The other brother Mírzá Muhammad-Qulí, who was only about seven years older than 'Abdu'l-Bahá, had from childhood developed a strong attachment to Bahá'u'lláh, for their father had died soon after Mírzá Muhammad-Qulí was born and he was, consequently, brought up by Bahá'u'lláh. He had a quiet disposition and a loving nature and, throughout his life, remained a true servant at the threshold of his illustrious Brother. He was accorded the honour of pitching the tent of Bahá'u'lláh on the way from Baghdád to Constantinople, as well as on other occasions, and often used to serve tea in His presence.

As for the eight remaining brothers* of Bahá'u'lláh, only one, Mírzá Muhammad-Hasan, who was older than Bahá'u'lláh and much esteemed by Him, is known to have been a loyal follower. The others with the exception of Mírzá Yahyá, who became the arch-breaker of the Covenant of the Báb and a great enemy of Bahá'u'lláh, had either died before the Revelations of the Báb and Bahá'u'lláh, or remained untouched by the light of God's new-born Faith.

The journey to Baghdád, undertaken in the middle of a severe winter across the snow-bound mountains of western Persia, inflicted much hardship and suffering on the exiles. Bahá'u'lláh remained about ten years in 'Iráq, spending two years alone in the wilderness of Kurdistán and most of the remaining time in Baghdád.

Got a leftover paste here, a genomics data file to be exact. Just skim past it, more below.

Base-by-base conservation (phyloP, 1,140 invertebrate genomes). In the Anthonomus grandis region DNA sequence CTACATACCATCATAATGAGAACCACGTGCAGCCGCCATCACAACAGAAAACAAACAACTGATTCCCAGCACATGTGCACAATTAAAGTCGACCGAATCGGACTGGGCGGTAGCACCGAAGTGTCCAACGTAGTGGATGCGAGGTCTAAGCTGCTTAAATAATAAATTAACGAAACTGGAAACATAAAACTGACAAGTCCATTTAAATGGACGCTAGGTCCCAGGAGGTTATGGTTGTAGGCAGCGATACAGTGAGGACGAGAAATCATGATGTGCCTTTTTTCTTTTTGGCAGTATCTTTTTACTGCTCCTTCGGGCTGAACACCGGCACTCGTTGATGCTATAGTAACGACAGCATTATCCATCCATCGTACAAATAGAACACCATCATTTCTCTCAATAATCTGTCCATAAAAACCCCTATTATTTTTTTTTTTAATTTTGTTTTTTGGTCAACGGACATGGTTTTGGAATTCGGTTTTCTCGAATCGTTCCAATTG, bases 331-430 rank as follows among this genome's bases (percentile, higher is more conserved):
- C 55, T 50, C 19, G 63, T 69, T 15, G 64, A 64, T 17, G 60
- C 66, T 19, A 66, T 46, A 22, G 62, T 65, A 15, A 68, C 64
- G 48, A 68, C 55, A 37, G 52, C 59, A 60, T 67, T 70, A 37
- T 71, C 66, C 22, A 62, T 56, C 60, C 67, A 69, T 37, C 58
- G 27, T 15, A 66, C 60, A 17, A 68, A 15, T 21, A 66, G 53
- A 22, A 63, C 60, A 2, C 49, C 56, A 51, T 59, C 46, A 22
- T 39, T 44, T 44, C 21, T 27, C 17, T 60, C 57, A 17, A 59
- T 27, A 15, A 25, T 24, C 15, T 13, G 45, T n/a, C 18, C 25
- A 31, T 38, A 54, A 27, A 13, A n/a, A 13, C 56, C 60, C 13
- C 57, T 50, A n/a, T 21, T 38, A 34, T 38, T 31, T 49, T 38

The enemies of Bahá'u'lláh, among whom were the Persian Consul-General in Baghdád and certain divines, eventually succeeded in having Him banished again. As a result of representations made by the Persian to the Ottoman Government,


* One of these was by a former marriage of Bahá'u'lláh's mother.

the Sultán's decree was issued and Bahá'u'lláh was called to Constantinople. On the eve of His departure from 'Iráq in 1863, Bahá'u'lláh, outside the city of Baghdád, declared His station to His companions as 'Him Whom God shall make manifest', the One foretold by the Báb and anticipated by His followers.

After He had remained five months in the capital city of the Ottoman Empire, His enemies again sought to banish Him. They succeeded, and He was sent to Adrianople, a city called by Him 'the remote Prison'. There the Sun of His Revelation ascended to its zenith and He proclaimed His Message for the whole world. Having endured five years of tribulations in this city, Bahá'u'lláh was finally exiled to the prison-city of 'Akká in the Holy Land.

The last twenty-four years of Bahá'u'lláh's ministry were spent partly in 'Akká and partly in the surrounding countryside. The sufferings He endured during the first nine years of His imprisonment within the walls of 'Akká were so grievous that, as Bahá'u'lláh remarks in one of His Tablets, 'upon Our arrival at this Spot, We chose to designate it as the "Most Great Prison". Though previously subjected in another land [Tihrán] to chains and fetters, We yet refused to call it by that name...' 4


4. Shoghi Effendi, God Passes By, p. 185.